June 24, 2024
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June 24, 2024
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Land of Milk and Ice Cream: Thoughts About the Ben and Jerry’s Boycott

The recent decision to discontinue selling Ben and Jerry’s ice cream in selected areas of Israel has roused the Jewish world, supporters of Israel, and opponents of economic boycotting. Fortunately, the actual ramifications of this boycott are limited, or even negligible. As Israel’s economic influence continues to grow, the world is increasingly dependent upon Israeli high tech, medical technology, water management and cyber security. Countries will have to pay a steep price for their discriminatory boycotts of the only democracy in the Middle East. With God’s help, our GDP is rising while investments in Israel are skyrocketing. In the year 2021 a boycott—even by a multinational provider of food—doesn’t pose a significant economic threat. These and other important points have been cogently articulated in numerous op-ed pieces in both the Jewish and international media. It is not necessary, nor is it quite the place, for rabbis to articulate the diplomatic, economic and elements of this boycott.

However, there are deeper religious and moral messages to this struggle. The passionate responses that the boycott has elicited suggests that this isn’t just a discussion about ice cream cones. Here are three religious or moral angles to this story:

Morality of the Masses

Traditionally, ethics were articulated by thoughtful moral and religious thinkers who carefully considered the complexity of moral dilemmas. Right or wrong, positions hatched through careful moral deliberation should carry moral weight. Unfortunately, Democracy, capitalism and social media have all created a moral circus. Politicians assert “moral” positions in a thinly veiled attempt to court voters. Large corporations take “moral stands” to attract consumers. Despite its human rights abuses, China isn’t being sanctioned by Unilever—the parent company of Ben and Jerry’s—because their market is too large to compromise. The Israeli market share is considerably smaller compared to the market size of BDS countries or communities. For its part, social media has decentralized the flow of information, empowering every individual to render moral positions. Mass politics, mass consumerism and mass information flow, together, have produced a distorted theater of “mass morality”—never a recipe for balanced or sensible moral positions. It sometimes feels as if we are walking through a moral house of mirrors.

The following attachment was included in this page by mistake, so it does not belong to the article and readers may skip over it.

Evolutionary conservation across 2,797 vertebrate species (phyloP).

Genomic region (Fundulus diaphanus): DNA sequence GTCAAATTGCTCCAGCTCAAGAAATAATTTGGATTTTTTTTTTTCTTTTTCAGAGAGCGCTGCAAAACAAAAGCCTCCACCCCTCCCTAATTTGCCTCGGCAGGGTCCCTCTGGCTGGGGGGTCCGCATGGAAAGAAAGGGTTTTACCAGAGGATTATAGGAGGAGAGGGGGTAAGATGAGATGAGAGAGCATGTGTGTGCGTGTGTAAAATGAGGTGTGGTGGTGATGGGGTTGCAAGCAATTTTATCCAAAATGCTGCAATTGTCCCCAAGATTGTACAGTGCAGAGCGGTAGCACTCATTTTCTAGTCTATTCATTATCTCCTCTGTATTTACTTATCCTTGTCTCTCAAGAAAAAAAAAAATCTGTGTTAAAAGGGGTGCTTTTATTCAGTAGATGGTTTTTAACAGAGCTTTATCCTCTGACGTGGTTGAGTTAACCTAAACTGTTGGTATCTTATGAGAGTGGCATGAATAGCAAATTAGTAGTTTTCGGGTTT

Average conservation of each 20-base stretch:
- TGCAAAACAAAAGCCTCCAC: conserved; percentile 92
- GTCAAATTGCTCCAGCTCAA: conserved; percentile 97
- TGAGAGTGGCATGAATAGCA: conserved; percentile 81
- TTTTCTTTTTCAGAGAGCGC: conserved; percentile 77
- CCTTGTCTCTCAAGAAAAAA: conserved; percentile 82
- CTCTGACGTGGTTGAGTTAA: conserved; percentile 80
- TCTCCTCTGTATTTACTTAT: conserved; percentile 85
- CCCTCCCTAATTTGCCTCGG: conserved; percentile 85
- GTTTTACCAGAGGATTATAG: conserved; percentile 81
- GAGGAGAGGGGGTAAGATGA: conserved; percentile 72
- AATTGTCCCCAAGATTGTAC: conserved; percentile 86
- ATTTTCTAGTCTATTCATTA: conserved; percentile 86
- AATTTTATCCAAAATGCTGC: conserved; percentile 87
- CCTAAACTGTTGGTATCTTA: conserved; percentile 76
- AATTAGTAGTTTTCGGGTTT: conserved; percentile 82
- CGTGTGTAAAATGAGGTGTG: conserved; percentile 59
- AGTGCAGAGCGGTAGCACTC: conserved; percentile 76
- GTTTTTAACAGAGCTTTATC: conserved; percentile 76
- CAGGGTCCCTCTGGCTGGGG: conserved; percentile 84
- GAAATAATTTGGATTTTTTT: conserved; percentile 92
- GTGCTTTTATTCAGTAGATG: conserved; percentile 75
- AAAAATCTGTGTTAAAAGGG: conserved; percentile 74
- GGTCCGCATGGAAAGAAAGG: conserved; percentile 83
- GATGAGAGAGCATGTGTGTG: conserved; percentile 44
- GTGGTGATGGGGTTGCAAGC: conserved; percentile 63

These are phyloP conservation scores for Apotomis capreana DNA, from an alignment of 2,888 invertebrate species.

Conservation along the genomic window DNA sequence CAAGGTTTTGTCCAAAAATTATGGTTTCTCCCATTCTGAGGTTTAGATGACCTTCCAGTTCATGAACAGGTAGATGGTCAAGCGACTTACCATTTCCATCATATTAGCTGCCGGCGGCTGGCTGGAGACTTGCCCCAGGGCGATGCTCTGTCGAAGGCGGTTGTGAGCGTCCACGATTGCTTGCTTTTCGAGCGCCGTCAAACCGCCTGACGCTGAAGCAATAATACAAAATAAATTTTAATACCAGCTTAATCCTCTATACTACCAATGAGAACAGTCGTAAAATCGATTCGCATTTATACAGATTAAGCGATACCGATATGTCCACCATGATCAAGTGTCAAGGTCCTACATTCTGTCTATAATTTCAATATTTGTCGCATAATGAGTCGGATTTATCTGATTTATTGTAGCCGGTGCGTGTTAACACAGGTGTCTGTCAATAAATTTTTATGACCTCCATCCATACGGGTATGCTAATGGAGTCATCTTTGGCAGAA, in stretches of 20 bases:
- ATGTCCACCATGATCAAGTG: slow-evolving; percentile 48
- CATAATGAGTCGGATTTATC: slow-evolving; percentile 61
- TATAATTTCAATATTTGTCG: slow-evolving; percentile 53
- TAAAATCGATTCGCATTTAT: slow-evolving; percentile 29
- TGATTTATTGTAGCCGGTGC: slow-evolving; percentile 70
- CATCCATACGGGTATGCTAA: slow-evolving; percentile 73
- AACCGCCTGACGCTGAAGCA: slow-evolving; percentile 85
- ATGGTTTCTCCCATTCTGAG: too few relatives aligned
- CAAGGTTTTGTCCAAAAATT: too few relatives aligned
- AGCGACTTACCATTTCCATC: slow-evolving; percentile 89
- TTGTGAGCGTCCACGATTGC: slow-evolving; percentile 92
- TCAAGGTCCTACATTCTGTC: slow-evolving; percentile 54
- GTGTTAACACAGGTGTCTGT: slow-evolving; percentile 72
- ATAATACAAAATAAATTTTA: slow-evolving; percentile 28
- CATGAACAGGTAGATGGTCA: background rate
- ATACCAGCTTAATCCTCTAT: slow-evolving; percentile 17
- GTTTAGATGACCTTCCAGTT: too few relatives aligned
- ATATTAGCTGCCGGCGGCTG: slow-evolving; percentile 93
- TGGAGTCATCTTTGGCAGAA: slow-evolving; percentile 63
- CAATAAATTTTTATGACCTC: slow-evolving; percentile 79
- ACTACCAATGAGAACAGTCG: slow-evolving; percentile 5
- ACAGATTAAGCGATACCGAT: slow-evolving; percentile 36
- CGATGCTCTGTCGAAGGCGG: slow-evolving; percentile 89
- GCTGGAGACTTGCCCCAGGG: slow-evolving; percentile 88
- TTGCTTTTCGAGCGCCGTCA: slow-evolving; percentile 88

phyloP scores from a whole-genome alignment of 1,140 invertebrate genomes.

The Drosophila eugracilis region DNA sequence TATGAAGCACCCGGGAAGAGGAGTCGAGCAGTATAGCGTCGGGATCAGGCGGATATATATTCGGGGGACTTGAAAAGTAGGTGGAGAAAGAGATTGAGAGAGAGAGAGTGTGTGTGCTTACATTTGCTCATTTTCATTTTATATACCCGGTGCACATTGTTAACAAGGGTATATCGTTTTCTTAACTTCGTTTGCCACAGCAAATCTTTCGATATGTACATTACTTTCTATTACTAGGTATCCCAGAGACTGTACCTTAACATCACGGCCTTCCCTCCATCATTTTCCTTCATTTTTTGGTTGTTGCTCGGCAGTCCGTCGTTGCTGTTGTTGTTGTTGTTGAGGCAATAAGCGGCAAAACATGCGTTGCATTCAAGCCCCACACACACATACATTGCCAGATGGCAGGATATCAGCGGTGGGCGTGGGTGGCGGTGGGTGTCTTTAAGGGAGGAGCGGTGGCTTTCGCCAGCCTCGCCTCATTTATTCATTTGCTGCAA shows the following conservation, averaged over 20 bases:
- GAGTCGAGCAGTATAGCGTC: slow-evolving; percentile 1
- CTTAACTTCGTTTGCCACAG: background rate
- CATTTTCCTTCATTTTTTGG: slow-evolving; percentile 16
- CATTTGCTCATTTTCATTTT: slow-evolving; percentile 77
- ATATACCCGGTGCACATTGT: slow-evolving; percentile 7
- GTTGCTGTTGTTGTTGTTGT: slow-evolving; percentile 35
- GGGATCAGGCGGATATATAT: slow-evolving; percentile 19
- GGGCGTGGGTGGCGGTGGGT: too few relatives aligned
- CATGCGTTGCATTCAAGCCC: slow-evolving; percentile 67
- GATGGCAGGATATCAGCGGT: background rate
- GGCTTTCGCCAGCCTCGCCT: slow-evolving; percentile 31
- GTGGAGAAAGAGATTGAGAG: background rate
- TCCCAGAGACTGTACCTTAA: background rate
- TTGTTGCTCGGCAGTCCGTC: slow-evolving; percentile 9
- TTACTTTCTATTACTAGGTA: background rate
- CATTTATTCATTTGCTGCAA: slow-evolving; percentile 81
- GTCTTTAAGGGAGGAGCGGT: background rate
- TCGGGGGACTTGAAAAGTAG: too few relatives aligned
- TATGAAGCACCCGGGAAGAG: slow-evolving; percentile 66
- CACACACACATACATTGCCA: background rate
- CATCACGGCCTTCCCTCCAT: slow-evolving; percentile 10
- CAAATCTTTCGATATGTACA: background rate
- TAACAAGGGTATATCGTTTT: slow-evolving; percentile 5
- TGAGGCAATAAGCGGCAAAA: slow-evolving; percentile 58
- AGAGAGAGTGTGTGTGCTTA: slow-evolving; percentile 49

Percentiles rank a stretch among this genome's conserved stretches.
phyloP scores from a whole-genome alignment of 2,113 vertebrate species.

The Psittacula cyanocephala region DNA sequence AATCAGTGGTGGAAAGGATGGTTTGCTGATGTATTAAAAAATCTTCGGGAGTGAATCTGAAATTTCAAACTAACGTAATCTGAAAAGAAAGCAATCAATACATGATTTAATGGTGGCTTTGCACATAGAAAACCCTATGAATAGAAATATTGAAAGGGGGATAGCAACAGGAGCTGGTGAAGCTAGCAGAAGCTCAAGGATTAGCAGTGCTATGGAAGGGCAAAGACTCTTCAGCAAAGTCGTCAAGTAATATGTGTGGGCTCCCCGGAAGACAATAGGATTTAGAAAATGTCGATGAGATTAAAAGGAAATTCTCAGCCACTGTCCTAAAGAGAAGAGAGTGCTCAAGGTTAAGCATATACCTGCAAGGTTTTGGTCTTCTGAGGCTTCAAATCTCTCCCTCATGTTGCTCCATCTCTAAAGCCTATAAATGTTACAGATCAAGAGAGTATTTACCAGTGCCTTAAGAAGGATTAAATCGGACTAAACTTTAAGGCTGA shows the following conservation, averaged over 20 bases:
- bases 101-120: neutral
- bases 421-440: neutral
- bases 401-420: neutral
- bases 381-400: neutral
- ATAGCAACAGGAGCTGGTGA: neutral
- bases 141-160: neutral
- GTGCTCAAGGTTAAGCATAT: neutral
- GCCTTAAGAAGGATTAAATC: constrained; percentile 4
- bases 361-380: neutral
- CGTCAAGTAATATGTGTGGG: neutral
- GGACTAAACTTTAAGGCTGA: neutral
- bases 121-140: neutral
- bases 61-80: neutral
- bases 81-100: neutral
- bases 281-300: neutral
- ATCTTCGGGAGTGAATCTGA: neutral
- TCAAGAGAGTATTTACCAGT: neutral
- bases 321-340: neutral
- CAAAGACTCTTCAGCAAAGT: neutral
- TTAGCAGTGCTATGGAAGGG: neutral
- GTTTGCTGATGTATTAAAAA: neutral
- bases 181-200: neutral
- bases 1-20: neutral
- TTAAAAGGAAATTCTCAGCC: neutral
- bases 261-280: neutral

Additionally, globalization has eliminated any context or subtlety. In the global village we are more connected to events and people across the world and feel licensed to offer uneducated moral rebuke, absent of historical context or complexity. Lack of contextualization always leads to shallow and vacant moral assertions. Globalized moral calculus also promotes “intersectionality,” or the belief that all forms of discrimination overlap or are interdependent. The writing has been on the wall for some time. If Ben and Jerry’s battles racial discrimination, advances climate reform, labors on behalf of LGBTQ+ rights, it must also campaign against the “abusive” policies of the only democracy in the Middle East. Intersectionality is the misleading byproduct of the globalization of social justice.

Welcome to the moral circus we call “modern society.” Moral relativism has muddled the notion of absolute “right and wrong.” Mass morality has emptied moral conversation of depth and context. We must strictly preserve our moral compass and protect our moral clarity from scrambled and simplified moral posturing. Popular moral positions, even when dressed in the righteous declarations of international organizations or noble agendas of socially conscious corporations, should never carry moral authority. The absolute will of God, as well as our own inherent sense of right and wrong, should form our moral compass. Twitter should not reshape our moral conscience, nor should an ice cream company influence our sense of right and wrong.